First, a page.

From the standpoint of constitutional originalism, Field had the winning argument. But he failed to carry the day at SCOTUS. Slaughter-House remains what lawyers call "good law" to this day.
Which brings us back to Clarence Thomas and Antonin Scalia.
In 2010 the Supreme Court finally had the opportunity to revisit The Slaughter-House Cases. At issue in the case of McDonald v. City of Chicago was whether the Second Amendment right to keep and bear arms applies against state and local governments via the 14th Amendment, and if it does apply, is that because the right to keep and bear arms is a privilege or immunity of U.S. citizenship, or because it is one of the liberties protected by the Due Process Clause of the 14th Amendment ("nor shall any State deprive any person of life, liberty, or property, without due process of law").
During the March 2010 oral arguments in that case, Justice Scalia openly mocked the idea of reviving the original meaning of the Privileges or Immunities Clause. "Why are you asking us to overrule 150, 140 years of prior law?" Scalia asked the libertarian lawyer Alan Gura, who was representing Otis McDonald in his gun rights fight. "Why do you undertake that burden," Scalia went on, "instead of just arguing substantive due process, which as much as I think it's wrong, I have—even I have acquiesced in it?"
It was a jaw-dropping moment. For decades Scalia had attacked the idea of using the Due Process Clause to protect substantive individual rights, denouncing it as a "judicial usurpation" and as an excuse "to render democratically adopted texts mere springboards for judicial lawmaking." Yet here was Scalia, a self-professed originalist, failing to practice what he preached in a major case dealing with the original meaning of the 14th Amendment.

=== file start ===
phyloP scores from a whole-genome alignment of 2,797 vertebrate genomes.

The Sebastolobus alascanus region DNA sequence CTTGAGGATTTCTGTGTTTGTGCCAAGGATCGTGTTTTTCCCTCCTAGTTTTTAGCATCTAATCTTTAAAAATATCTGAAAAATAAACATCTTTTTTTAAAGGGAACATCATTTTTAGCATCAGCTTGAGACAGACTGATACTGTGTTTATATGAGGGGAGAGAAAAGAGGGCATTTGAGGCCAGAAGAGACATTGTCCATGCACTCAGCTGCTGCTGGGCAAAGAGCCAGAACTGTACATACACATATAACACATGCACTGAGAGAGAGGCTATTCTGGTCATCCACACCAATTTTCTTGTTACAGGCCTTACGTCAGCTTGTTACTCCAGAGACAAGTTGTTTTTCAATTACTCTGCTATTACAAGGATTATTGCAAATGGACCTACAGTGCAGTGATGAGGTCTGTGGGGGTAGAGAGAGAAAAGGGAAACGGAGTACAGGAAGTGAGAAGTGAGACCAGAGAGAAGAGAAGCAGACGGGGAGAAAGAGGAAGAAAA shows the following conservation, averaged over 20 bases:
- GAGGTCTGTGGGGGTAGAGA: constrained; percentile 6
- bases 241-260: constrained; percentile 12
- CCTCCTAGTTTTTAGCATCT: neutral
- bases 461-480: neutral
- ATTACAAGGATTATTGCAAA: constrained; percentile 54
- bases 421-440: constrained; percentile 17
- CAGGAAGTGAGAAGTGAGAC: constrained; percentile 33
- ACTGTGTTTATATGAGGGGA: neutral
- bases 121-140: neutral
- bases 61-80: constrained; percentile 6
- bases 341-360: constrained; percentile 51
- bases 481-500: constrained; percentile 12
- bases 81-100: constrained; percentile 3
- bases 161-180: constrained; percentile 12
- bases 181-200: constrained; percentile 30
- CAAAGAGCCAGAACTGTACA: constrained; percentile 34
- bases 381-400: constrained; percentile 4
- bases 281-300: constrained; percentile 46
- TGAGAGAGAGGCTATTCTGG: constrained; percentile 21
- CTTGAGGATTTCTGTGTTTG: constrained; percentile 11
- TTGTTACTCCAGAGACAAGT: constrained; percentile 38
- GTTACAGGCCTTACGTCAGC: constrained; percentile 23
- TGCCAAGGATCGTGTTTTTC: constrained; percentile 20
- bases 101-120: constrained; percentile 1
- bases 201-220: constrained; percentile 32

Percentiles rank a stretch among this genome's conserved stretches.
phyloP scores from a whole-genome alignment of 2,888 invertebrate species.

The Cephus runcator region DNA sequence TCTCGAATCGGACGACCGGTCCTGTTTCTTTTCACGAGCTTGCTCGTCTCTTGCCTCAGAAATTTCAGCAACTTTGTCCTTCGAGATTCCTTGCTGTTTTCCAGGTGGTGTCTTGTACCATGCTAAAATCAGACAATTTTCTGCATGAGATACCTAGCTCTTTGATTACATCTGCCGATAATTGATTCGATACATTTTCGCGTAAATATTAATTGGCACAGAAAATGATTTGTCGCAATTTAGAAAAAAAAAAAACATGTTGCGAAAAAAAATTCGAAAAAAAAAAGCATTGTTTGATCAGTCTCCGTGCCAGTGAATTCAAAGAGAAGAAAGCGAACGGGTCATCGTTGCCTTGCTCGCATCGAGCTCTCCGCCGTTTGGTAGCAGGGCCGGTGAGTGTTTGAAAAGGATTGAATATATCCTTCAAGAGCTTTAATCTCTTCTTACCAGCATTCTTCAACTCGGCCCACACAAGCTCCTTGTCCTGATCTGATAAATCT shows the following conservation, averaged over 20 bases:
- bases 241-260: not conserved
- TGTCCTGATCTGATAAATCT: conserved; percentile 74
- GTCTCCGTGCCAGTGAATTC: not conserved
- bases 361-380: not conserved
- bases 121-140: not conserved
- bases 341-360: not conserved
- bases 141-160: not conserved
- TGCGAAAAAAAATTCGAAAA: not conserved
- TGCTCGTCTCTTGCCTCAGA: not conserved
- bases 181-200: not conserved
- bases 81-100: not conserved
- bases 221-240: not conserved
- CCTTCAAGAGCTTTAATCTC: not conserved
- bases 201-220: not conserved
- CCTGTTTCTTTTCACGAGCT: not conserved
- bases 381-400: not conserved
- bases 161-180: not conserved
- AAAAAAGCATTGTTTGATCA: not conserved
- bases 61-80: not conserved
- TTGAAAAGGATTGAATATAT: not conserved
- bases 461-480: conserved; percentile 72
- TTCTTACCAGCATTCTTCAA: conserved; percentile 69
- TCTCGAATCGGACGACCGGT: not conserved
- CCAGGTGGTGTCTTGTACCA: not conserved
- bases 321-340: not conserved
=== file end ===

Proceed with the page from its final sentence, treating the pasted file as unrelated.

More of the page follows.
Clarence Thomas kept quiet that day, as he usually does during oral arguments. But he spoke up loud and clear in his written opinion. Whereas Justice Scalia, Justice Kennedy, and Chief Justice Roberts joined the majority opinion of Justice Alito, which applied the Second Amendment against the states via substantive due process, Justice Thomas filed a lone concurrence that argued for applying the Second Amendment against the states via the Privileges or Immunities Clause and thereby restore the long lost original meaning of that provision. Thomas also strongly implied that Slaughter-House should be overruled. "The mere fact that the [Privileges or Immunities] Clause does not expressly list the rights it protects does not render it incapable of principled judicial application," Thomas wrote.
In short, Justice Thomas stood up for the original meaning of a core constitutional provision while Justice Scalia "acquiesced" to an approach that Scalia himself described as un-originalist and "wrong."
Where does Neil Gorsuch stand on the matter? Does he side with Justice Thomas and favor the judicial enforcement of the Privileges or Immunities Clause, or does he side with Justice Scalia and support maintaining the substantive due process status quo? The Senate Judiciary Committee should ask him about these fundamental constitutional issues during this week's confirmation hearings.